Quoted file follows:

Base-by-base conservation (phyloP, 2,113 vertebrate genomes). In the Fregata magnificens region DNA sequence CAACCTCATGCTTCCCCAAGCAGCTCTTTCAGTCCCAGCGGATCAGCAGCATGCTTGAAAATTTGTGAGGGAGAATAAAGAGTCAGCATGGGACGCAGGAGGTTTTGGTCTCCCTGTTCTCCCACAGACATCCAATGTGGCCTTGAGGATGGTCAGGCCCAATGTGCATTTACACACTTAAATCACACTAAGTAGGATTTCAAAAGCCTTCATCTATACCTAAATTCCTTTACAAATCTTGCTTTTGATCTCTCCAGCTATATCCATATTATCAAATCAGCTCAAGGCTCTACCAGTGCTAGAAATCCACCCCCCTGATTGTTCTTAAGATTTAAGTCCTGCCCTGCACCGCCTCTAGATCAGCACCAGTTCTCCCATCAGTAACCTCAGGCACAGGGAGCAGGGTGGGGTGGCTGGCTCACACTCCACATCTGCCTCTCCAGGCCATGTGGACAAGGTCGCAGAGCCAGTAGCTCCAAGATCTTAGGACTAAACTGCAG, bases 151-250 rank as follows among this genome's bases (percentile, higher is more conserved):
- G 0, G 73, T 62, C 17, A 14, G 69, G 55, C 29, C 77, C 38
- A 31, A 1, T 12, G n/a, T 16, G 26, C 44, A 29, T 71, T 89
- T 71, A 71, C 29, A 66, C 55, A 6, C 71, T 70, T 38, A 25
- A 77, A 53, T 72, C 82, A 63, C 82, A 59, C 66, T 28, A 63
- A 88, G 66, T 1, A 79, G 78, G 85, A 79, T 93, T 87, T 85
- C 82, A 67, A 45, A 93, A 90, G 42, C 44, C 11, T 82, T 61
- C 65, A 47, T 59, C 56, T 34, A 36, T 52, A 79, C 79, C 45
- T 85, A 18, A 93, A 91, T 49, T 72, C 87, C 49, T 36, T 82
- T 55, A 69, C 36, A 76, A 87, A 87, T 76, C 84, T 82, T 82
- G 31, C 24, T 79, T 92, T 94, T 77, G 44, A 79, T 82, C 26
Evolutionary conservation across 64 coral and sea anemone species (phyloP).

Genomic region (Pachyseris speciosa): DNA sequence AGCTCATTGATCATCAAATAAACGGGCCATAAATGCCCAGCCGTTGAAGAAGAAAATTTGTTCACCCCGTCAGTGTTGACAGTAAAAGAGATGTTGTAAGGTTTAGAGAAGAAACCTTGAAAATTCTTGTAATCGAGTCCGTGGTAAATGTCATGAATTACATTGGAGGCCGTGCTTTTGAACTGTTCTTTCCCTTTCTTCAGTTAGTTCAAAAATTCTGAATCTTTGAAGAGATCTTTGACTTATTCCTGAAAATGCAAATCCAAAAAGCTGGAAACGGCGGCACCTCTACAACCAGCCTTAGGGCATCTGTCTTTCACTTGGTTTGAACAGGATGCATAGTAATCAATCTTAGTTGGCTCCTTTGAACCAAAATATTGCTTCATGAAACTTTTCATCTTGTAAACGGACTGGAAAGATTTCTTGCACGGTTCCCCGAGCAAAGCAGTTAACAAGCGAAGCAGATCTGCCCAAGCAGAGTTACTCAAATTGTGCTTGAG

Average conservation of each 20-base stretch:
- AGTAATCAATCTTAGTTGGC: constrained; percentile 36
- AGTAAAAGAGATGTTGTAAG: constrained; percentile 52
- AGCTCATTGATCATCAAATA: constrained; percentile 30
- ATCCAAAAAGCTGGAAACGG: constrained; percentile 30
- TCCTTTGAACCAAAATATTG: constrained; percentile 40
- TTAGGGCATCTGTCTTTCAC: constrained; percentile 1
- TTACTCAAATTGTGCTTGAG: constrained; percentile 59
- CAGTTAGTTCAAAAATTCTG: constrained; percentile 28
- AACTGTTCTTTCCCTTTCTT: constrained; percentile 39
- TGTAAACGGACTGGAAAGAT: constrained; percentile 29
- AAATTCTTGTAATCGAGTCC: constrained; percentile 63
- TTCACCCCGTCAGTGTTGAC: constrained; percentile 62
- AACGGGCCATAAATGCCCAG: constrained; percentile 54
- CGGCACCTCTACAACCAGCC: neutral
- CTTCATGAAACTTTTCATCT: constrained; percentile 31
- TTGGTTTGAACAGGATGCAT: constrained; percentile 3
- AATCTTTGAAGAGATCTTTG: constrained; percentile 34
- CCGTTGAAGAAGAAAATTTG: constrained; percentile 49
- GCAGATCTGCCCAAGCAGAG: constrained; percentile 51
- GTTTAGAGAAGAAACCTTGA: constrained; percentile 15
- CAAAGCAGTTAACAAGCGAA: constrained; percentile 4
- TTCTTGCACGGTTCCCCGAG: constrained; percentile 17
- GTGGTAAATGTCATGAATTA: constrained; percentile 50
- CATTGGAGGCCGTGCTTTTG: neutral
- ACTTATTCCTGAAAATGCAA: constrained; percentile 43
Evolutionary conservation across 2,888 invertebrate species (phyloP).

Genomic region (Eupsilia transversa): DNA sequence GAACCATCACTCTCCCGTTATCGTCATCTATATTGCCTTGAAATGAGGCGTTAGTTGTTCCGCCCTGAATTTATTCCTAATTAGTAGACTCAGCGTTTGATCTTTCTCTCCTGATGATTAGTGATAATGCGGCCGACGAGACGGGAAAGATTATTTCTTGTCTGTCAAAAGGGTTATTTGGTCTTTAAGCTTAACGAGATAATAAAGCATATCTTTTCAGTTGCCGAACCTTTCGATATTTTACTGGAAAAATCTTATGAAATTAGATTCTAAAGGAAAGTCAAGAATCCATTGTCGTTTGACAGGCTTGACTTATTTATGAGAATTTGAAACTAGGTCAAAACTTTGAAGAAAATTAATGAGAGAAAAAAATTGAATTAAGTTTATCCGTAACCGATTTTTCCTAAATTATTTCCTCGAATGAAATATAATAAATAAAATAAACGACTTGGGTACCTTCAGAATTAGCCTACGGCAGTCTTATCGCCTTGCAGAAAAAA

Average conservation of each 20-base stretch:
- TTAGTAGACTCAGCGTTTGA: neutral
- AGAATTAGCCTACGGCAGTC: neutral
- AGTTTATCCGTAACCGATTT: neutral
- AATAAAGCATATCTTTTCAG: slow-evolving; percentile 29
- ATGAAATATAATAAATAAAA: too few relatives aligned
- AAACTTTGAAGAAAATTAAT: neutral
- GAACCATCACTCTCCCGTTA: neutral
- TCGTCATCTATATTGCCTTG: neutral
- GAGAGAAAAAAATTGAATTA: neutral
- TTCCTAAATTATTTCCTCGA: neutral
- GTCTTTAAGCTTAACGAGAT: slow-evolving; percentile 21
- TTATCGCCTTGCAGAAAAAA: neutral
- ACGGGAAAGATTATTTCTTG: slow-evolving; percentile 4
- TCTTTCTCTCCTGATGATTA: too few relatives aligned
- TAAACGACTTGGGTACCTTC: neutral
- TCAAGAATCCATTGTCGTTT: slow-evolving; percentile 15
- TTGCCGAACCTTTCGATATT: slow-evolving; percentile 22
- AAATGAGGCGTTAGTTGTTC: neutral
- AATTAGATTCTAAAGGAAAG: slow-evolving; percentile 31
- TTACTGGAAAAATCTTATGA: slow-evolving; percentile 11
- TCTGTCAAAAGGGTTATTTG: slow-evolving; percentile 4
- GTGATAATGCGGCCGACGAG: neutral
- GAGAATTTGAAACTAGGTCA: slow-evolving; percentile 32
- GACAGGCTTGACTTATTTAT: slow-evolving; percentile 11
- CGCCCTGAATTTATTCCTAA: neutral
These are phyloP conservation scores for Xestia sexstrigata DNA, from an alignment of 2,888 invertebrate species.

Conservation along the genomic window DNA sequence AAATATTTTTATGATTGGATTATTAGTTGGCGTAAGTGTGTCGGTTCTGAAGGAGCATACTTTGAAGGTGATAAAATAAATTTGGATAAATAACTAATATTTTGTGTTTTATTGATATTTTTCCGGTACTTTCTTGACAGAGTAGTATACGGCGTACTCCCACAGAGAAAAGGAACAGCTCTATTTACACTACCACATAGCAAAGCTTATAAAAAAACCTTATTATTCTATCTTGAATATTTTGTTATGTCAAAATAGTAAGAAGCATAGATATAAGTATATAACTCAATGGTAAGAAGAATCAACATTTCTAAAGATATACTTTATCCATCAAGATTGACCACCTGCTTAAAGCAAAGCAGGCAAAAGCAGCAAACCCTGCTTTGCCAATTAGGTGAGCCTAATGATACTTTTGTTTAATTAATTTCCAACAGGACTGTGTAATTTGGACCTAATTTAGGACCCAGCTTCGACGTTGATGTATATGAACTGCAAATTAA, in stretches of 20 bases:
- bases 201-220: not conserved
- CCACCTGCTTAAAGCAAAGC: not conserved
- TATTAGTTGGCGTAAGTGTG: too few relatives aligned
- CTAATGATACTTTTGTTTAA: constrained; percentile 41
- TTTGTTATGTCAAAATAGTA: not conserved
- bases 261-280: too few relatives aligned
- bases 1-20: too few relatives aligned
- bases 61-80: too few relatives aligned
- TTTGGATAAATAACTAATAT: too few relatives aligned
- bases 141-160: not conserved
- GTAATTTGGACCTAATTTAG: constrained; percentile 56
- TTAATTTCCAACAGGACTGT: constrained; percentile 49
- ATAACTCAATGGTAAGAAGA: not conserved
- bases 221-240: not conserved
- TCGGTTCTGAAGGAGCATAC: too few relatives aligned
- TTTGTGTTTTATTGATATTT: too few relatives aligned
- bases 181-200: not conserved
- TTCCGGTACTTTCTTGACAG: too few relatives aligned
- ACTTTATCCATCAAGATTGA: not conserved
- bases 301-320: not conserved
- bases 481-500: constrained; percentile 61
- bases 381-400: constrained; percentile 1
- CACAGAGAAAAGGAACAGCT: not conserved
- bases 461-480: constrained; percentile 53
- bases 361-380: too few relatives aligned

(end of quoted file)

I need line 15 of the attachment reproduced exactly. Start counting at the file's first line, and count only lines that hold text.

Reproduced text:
- AGTAATCAATCTTAGTTGGC: constrained; percentile 36